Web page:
Additionally, Schumer detailed the American Rescue Plan’s tentative impact to New York as more than $100 billion dollars. The deal includes the additional round of direct stimulus checks for tens of thousands of Finger Lakes residents, on top of aid to help schools safely reopen, vaccine distribution, critical pension relief, an expanded Child Tax Credit and Earned Income Tax Credit, new rental assistance, agriculture and nutrition assistance, direct local fiscal relief to revive the local economy and help solve the Finger Lakes’ budget woes, all of which adds up to essential relief for countless families, workers, restaurants, more independent live venues and small businesses across the state.
Schumer also highlighted that researchers have said that the American Rescue Plan will cut the child poverty rate in half, which is especially important for Rochester as the city ranks the highest for child poverty among cities of a comparable size, with 48 percent of children living below the poverty line.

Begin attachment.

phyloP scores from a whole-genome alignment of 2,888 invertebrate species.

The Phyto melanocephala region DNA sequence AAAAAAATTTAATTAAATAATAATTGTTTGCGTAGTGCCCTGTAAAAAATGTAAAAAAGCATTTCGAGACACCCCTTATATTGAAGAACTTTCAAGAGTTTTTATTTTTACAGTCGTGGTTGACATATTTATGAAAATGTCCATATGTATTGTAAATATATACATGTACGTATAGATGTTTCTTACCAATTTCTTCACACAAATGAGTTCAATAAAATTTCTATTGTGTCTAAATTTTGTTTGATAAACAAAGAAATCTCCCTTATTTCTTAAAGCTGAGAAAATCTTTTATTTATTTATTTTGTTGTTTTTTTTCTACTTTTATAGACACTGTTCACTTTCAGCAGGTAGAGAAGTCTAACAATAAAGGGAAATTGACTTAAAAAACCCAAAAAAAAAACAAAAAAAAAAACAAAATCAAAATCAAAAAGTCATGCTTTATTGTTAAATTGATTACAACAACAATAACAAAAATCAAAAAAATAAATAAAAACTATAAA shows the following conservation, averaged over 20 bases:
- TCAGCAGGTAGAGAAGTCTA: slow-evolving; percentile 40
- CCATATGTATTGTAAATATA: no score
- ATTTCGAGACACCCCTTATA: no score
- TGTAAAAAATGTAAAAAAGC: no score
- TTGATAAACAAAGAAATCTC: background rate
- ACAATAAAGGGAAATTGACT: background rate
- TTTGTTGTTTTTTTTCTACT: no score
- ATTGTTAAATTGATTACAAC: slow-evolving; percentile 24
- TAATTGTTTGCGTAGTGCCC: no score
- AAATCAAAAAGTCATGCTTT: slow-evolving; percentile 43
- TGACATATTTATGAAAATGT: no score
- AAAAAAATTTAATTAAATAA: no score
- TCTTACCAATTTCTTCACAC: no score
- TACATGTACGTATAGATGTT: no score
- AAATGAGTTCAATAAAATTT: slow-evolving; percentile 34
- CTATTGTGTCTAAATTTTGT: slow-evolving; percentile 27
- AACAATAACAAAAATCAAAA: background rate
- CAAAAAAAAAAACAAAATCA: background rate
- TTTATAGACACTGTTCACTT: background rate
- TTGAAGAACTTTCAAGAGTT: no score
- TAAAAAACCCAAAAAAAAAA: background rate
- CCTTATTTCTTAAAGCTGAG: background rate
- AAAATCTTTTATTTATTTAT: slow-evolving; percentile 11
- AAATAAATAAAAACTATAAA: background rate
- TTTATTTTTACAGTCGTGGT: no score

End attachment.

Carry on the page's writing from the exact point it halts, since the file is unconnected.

- Makes the Child Tax Credit (CTC) fully refundable and increases the credit amount from $2,000 to $3,000 per child age 6 to 17 (and $3,600 per child below the age of 6). An estimated 3.56 million children across New York will benefit from this expanded tax credit, and it will lift 680,000 children in the state above or closer to the poverty line. It is estimated that New York families will receive $7.03 billion in relief from the enhanced CTC.
- Strengthens the Earned Income Tax Credit (EITC) for childless workers, many of whom are in lower-paid but essential jobs on the frontlines of the COVID-19 pandemic response, benefitting 910,000 of these workers in New York. It is estimated that New York families will receive over $786 million will receive in relief from the enhanced ETIC.
Money for the Finger Lakes Region